If you think that the founder of Ethereum is someone who had spent more than three decades in the tech space, you are definitely wrong.…
Recently Google bans pop-ups and pop-down ads, but it seems Google is taking more steps further to better improve users’ experience.
In a recent ad experience research carried out by Coalition for Better Ads, it’s discovered that the way and manner which some publishers place ads made some web users to install ad blocker to avoid obstructing ads.
Coalition for Better Ads focuses on ad display on desktop and mobile phone, which involved more than 25, 000 respondents, who are internet consumers in North America and Europe.
These results define initial Better Ads Standards that identify the ad experiences that fall beneath a threshold of consumer acceptability.
Under Desktop Web Experiences, four types of web ads out of six tested are found to fall below consumer acceptability.
They include Pop-up Ads, Auto playing video ads with sound, Prestitial Ads with countdown, and large sticky Ads.
Auto playing video:
Auto-playing video ads play sound without any user interaction.
These experiences are especially disruptive to users, as they catch the readers off guard, and often compel them to quickly close the window or tab in order to stop the sound.
Ads that require a click to activate sound did not fall beneath the initial Better Ads Standard.
Pop-up ads are a type of interstitial ads that do exactly what they say — pop up and block the main content of the page.
They appear after content on the page begins to load and are among the most commonly cited annoyances for visitors to a website.
Prestitial Ads with countdown:
Prestitial “Countdown” ads appear before the content of the page has loaded, forcing the user to wait a number of seconds before they can dismiss the ad, or the ad closes on its own.
These ads can disrupt users in a way that dissuades them from waiting for the countdown to finish and continuing onto their content.
In desktop environments, prestitial ads that can be dismissed immediately did not fall beneath the initial Better Ads Standard for desktop.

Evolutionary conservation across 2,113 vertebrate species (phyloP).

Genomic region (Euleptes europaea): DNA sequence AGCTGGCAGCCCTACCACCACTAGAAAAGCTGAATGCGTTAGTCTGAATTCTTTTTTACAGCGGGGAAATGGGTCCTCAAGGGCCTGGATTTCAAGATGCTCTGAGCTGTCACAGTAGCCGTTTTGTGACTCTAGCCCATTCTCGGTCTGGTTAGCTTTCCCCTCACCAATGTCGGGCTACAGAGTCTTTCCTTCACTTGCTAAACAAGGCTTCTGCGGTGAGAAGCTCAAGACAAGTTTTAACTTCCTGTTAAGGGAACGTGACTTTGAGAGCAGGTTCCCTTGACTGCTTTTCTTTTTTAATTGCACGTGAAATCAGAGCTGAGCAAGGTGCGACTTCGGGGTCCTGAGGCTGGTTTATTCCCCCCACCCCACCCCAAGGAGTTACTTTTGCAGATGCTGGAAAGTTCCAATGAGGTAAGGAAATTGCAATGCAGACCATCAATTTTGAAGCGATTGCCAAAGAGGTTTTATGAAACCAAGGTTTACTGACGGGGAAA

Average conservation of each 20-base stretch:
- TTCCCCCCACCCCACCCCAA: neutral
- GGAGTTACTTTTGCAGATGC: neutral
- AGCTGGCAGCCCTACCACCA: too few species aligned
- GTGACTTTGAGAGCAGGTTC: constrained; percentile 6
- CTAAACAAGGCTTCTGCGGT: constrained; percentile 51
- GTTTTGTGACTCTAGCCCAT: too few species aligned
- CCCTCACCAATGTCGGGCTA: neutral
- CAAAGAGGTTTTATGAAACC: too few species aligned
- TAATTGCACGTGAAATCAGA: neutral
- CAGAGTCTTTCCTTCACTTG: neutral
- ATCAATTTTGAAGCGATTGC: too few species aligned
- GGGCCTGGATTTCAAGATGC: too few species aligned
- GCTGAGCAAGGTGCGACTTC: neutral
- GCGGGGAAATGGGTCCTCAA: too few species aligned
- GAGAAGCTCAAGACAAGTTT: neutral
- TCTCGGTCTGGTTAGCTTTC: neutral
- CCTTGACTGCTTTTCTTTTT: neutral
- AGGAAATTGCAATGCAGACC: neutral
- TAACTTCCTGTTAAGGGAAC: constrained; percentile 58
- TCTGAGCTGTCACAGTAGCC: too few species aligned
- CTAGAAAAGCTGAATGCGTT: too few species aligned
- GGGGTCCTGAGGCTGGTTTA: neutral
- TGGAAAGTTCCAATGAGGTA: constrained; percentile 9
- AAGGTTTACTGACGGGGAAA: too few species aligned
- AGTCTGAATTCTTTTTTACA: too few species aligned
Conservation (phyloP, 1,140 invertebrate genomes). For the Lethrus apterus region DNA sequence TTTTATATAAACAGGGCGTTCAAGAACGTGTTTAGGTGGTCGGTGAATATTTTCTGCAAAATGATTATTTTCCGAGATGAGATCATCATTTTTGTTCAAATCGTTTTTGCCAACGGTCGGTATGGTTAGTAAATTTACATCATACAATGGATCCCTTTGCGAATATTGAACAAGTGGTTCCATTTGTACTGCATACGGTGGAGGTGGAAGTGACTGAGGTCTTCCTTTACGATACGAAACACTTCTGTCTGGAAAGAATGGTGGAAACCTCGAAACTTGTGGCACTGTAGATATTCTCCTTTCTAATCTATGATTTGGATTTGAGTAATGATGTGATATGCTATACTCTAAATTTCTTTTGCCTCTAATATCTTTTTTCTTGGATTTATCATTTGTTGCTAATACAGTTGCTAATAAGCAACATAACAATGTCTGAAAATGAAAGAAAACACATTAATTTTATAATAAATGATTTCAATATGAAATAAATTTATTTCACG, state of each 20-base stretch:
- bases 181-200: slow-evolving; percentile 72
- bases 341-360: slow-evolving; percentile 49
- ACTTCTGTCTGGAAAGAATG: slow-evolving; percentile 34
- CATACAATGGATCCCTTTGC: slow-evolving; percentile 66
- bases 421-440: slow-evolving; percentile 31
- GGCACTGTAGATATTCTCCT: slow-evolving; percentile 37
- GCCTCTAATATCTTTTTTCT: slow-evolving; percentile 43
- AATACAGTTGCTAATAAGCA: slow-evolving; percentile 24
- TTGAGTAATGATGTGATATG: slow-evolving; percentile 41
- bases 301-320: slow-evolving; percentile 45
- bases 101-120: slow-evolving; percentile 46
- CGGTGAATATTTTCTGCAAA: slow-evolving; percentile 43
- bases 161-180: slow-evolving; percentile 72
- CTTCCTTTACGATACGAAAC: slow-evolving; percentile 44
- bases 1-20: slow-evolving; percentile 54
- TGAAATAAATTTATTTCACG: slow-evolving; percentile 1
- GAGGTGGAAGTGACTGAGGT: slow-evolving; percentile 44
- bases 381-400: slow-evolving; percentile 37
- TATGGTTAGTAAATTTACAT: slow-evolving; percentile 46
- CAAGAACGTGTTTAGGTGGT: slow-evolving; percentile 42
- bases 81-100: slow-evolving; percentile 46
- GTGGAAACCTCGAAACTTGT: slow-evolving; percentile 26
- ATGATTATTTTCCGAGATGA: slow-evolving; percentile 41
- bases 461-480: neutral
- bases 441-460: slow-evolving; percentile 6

Large sticky Ads:
Large Sticky Ads stick to the edge of a page, regardless of a user’s efforts to scroll.
As the user browses the page, this static, immobile sticky ad takes up more than 30% of the screen’s real estate.
A Large Sticky Ad has an impeding effect by continuing to obstruct a portion of the page view regardless of where the user moves on the page.
In the mobile web ads, category eight out of twelve tested ad experiences fell beneath this threshold. Find out more on Coalition for Better Ads website.
What Google plans to do in order to improve Ad Experience in a profitable way to publishers
“Thanks to research conducted by the Coalition for Better Ads, we now know which ad experiences rank lowest among consumers and are most likely to drive people to install ad blockers.
Ads, good and bad, help fund the open web. But 69% of people who installed ad blockers said they were motivated by annoying or intrusive ads. When ads are blocked, publishers don’t make money,” Google says.
Alternative to Pop-Up Ads
Google advises publishers to use less disruptive alternatives like full-screen inline ads instead of pop-up, saying, “They offer the same amount of screen real estate as pop-ups—without covering up any content.”
Solution to Ad density higher than 30%
This is when a mobile page is flooded with Ads, and according to Google, “A mobile page flooded with ads takes longer to load, and this makes it harder for people to find what they’re looking for.”
To improve the page load, it’s advisable to reduce the stick to the required number of Ads per page.
To help these publishers improve their ads experiences, we review sites daily and record videos of the ad experiences that have been found nonecompliant with the Better Ads Standards.
If a site is in a “failing” or “warning” state, their Ad Experience Report will include these visuals, along with information about the Better Ad Standards and how the issues may impact their site. We encourage all publishers to take a look at their report. Here’s how.
Gaining access to the report:
The Ad Experience Report is part of Google Search Console, which means you need to be a verified site owner to access it. You can either ask your webmaster to add you as an owner or user, or verify ownership yourself. Learn more.
Understanding the report:
If your site has been reviewed and the status is “Warning” or “Failing,” the report will show videos of the ad experiences that are likely to annoy or mislead your visitors. Click on desktop or mobile reports to see the specific experiences identified.
Fixing the issues and requesting a review:
Once you’ve identified the violating experiences, work with your ad ops and site design teams to remove the annoying experiences.
After that, describe how you addressed each of the issues in the ‘Request review’ area and click ‘I fixed this’. You’ll receive a confirmation email saying your review is in progress. Learn more.
The tech giant promised that he’d begin to notify webmaster s if there are issues on their sites.
“The good news is that people don’t hate all ads—just annoying ones. Replacing annoying ads with more acceptable ones will help ensure all content creators, big and small, can continue to sustain their work with online advertising.”